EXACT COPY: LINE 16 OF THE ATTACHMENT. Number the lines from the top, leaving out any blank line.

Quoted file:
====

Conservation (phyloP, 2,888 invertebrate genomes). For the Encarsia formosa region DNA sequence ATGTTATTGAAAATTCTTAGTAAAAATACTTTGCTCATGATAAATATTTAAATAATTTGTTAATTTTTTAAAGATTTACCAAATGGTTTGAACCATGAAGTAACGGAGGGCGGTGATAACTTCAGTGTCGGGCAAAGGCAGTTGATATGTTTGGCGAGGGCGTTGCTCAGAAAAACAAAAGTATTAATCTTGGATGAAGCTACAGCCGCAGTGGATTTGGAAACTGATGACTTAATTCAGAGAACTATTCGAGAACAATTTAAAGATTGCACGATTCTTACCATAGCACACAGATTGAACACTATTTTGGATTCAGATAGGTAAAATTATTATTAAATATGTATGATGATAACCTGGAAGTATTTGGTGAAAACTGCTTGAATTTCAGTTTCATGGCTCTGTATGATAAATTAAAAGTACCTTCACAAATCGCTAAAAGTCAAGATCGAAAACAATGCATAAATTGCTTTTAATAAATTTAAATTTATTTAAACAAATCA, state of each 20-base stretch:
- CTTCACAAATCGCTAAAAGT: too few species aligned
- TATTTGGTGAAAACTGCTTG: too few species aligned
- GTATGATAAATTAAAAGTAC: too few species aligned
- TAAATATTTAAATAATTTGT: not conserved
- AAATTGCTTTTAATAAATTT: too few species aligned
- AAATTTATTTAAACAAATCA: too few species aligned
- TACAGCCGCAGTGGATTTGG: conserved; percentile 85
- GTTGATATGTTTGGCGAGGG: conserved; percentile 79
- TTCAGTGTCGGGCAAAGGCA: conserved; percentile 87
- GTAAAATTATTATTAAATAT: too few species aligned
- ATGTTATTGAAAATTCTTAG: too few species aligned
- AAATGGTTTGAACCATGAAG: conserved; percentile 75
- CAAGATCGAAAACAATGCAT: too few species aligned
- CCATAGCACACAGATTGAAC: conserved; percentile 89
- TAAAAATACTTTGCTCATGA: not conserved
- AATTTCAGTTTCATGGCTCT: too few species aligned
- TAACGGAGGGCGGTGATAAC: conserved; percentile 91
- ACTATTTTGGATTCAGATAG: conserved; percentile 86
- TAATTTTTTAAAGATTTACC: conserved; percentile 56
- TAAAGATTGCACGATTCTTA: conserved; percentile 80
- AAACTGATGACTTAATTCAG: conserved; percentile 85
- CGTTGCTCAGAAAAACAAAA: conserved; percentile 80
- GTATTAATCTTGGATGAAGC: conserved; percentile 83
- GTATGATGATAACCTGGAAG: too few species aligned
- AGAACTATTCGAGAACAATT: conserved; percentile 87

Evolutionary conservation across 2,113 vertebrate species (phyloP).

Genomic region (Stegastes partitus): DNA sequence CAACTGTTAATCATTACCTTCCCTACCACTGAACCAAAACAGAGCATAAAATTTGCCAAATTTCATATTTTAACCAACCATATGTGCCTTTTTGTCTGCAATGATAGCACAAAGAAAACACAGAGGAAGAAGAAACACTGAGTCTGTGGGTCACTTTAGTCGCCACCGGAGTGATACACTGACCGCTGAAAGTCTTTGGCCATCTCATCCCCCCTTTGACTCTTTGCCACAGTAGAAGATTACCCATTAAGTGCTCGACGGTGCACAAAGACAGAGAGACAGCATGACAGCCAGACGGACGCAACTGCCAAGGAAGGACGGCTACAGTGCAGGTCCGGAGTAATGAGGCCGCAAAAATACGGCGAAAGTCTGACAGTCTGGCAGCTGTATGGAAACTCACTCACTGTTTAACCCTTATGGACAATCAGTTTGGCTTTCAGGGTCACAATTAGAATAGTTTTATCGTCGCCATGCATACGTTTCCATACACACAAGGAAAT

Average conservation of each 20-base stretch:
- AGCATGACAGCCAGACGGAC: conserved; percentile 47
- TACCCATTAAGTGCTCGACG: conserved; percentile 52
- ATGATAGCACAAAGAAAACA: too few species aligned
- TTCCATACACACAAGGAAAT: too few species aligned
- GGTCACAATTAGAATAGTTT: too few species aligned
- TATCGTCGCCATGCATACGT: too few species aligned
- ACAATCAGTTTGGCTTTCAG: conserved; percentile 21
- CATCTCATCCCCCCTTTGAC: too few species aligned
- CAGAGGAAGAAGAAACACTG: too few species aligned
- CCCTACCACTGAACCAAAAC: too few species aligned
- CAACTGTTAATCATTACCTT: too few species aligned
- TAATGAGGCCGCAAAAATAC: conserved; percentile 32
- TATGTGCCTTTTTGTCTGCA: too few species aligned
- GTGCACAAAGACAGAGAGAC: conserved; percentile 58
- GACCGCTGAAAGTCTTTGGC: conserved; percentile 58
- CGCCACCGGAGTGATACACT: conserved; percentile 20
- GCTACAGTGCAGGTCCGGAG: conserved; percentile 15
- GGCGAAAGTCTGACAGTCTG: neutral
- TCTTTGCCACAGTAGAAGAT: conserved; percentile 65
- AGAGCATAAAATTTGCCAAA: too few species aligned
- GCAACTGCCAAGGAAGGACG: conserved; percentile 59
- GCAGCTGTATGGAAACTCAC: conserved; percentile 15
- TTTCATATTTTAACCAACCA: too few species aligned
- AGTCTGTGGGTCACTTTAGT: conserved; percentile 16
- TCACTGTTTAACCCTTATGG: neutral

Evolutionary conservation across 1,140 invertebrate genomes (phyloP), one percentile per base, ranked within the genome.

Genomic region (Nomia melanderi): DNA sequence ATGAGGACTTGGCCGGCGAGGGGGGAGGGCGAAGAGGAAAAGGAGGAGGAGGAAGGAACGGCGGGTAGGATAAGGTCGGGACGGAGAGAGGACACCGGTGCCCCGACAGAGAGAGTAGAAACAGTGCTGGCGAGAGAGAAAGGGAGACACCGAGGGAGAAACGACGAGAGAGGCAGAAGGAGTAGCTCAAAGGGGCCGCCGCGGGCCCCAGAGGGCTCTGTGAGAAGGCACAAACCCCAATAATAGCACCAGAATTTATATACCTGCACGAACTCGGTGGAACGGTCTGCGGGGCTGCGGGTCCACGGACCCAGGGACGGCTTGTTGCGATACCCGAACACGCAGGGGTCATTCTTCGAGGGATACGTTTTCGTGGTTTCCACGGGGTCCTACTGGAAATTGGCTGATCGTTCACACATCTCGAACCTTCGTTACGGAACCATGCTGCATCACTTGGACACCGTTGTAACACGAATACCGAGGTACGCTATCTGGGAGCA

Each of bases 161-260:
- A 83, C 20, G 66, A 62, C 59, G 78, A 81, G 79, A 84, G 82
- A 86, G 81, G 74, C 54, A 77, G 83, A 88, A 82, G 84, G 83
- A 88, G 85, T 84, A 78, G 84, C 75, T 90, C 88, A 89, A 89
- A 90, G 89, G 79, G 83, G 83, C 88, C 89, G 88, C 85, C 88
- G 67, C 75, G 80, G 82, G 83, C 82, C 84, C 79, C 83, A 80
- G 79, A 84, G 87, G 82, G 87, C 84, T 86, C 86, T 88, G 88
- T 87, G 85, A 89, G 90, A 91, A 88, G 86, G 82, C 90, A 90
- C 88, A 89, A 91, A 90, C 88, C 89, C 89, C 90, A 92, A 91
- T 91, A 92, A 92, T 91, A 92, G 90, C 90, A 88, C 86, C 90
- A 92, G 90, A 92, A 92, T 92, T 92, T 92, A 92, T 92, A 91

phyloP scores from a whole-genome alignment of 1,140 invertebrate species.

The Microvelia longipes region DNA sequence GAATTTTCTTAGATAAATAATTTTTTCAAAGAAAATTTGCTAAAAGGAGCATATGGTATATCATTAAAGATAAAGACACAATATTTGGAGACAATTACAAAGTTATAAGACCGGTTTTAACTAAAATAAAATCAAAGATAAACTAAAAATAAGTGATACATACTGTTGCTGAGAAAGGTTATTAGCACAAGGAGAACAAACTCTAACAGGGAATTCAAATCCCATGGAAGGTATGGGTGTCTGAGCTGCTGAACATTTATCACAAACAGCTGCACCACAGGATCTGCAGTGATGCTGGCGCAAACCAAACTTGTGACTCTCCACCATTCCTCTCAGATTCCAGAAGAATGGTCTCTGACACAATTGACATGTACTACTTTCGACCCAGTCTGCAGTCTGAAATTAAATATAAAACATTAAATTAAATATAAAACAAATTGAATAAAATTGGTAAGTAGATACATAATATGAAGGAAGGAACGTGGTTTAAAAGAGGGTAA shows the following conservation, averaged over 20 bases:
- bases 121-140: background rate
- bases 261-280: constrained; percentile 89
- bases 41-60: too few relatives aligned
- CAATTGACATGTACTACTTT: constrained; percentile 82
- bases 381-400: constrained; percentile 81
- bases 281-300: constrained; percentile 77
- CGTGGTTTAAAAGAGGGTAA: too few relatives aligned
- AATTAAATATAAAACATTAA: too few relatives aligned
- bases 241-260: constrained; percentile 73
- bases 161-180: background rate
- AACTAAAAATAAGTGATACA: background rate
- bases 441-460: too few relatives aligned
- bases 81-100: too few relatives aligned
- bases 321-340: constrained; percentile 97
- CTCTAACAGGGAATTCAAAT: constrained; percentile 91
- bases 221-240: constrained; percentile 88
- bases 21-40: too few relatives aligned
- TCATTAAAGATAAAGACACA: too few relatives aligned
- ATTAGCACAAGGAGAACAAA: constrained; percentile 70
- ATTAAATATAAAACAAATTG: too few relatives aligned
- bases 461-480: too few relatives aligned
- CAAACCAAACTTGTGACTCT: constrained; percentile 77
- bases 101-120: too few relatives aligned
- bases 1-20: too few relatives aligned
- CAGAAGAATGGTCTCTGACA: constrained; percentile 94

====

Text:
- TAAAAATACTTTGCTCATGA: not conserved